Thursday, July 29, 2010

Col Cooks: Summer Peach Ice Cream

The other thing I do when I ought to be grading – or cleaning the house or folding the laundry or a million other things– is cook. Since I am still working on a review of Banana Yoshimoto’s hauntingly beautiful Asleep, I thought I’d share the recipe that sidetracked me when I should have been reviewing today!

Col’s Summer Peach Ice Cream
4 cups light cream
1 cup sugar
1 can sweetened condensed milk
1 can evaporated milk
5 ripe peaches, peeled and pulsed a few times in the food processor)
2 teaspoons good vanilla
½ teaspoon salt

Scald cream with sugar to dissolve. Remove from heat and add the rest of the ingredients. Cool the mixture in an ice bath (or refrigerate overnight). Freeze according to instructions on your ice cream maker until the consistency is that of soft serve ice cream, then transfer to another container and freeze for at least an hour.

I’m serving this with blueberry compote tonight to some friends who are heading out of town on sabbatical this year!

*Image from

Tuesday, July 27, 2010

Even when you hate a book you learn something

This summer, in my post-tenure euphoria, I have dedicated myself to expanding my reading horizons: meeting new authors, sampling new genres, and, most gratifying, making a few new friends along the way. One of the ways I have pushed my boundaries is by joining some reading challenges, including the voluminous Summer 2010 Reading Challenge at Goodreads. I figured reading the reviews of favorite books was a great way to expand my own TBR list.

This is how I first encountered the term “cozy murder.” Certainly, I read some Miss Marple books as a kid, and I watched Jessica Fletcher solve the murders of the Cabot Cove natives, who were slaughtered at a seemingly higher rate than Maine’s summer mosquito population. But I didn’t know there was A) a name for this kind of light mystery, and B) a proliferation of series in this “by women, for women mayhem” vein. My feminist sensibilities were intrigued, and I do love a good mystery now and then, so I tracked down one of the most ballyhooed series – the Hannah Swensen mysteries by Joanne Fluke – and got busy with The Chocolate Chip Cookie Murder.

But this post is not a rant about a poorly conceptualized and overly written beach book. (My alter-ego, Acerbi-Col, might have to share this sentence about the cat: "Moishe's favorite activities when she was gone were eating and napping." Really? Do I need to know this? Now if Moishe played the concertina, that would be worth mentioning. But napping? A cat? You get the idea.) Instead, today’s post is about accepting that there are some roads you just haven’t taken, and aren’t going to take. Some groups you can never be part of. Some jokes you are never going to get. And that’s actually okay with me, finally.

Is that a leap from forcing myself to read one (admittedly, well-loved) book from a whole genre? I guess so. My first reaction after finishing The Chocolate Chip Cookie Murder was this: “What am I not getting?” If thousands of people like this kind of thing, why can’t I enjoy it? But as I mulled it over, my reaction quickly evolved to this: “What do I need from reading that this book didn’t provide?” And that’s a much better question. Because there’s a difference between testing boundaries and wasting time. And the things I’m looking for – a deeper understanding of culture and family and womanhood and people’s inner struggles to do the decent thing in a wicked world – just can’t be found in some parts of the book publishing world.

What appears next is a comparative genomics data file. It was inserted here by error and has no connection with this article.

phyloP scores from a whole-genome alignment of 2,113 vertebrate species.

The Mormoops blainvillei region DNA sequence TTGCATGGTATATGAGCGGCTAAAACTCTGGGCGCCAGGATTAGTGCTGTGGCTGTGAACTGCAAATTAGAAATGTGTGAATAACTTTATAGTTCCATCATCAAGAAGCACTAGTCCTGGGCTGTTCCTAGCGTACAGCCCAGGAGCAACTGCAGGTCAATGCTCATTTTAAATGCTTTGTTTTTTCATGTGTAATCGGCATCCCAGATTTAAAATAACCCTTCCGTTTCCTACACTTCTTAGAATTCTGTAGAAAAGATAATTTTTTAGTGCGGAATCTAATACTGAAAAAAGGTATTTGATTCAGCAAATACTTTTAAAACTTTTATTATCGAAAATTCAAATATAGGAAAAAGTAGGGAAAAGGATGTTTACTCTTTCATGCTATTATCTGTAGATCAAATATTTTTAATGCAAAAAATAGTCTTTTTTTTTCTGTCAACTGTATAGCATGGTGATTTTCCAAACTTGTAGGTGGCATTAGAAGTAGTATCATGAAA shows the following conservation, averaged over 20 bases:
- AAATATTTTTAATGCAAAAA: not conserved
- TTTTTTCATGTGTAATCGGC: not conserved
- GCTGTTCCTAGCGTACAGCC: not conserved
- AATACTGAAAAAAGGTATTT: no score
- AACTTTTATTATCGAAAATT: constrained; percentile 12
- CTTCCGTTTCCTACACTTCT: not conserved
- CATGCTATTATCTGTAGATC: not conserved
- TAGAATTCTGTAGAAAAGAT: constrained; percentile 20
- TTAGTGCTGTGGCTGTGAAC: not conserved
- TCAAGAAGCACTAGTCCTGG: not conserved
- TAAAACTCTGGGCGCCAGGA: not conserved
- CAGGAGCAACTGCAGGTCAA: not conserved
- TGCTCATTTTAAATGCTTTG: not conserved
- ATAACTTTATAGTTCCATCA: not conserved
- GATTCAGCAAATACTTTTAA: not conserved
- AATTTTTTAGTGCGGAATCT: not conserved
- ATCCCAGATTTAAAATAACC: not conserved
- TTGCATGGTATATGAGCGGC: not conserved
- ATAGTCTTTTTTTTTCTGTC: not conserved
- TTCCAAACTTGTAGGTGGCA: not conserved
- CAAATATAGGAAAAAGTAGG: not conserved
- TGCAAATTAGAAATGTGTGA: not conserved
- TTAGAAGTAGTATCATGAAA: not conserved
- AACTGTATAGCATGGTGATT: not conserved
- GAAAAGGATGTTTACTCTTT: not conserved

Net result? Time to cull the TBR list. I’ll build it up again carefully, reading reviews and thinking about my objectives for reading – and not be influenced by the questionable wisdom of crowds. And no more reading a book just to fit it into a challenge. Life’s too short, and there are a lot of great authors out there with new takes on the age-old problems of living in a complex society. It’s not like comedy is off the list, or even absurdity. I just want my time to be well spent.

Saturday, July 24, 2010

Stealing Buddha’s Dinner: Food as Culture

Bich Minh Nguyen’s Stealing Buddha’s Dinner is a memoir of one Vietnamese refugee’s path to self discovery, oriented around food. Nguyen hardly remembers the time before she lived in America – her father escaped the fall of Saigon with her older sister, her grandmother and two uncles when she was just two. Her life in Grand Rapids, Michigan, continues to be dominated by her outsider status long after she has lost the ability to speak fluent Vietnamese, however. The idea behind the memoir is to reflect on the author’s evolving conceptions of family, cohesion and identity through the one element of culture most accessible to outsiders: food.

A lot of the book focuses on what Nguyen is not: mostly, she is not white. And in her youthful view, white would be better. Conveniently (perhaps too conveniently), her frustration at not being American enough is in direct juxtaposition to the feelings of her 1st generation La Raza stepmother, who eschews everything “white.”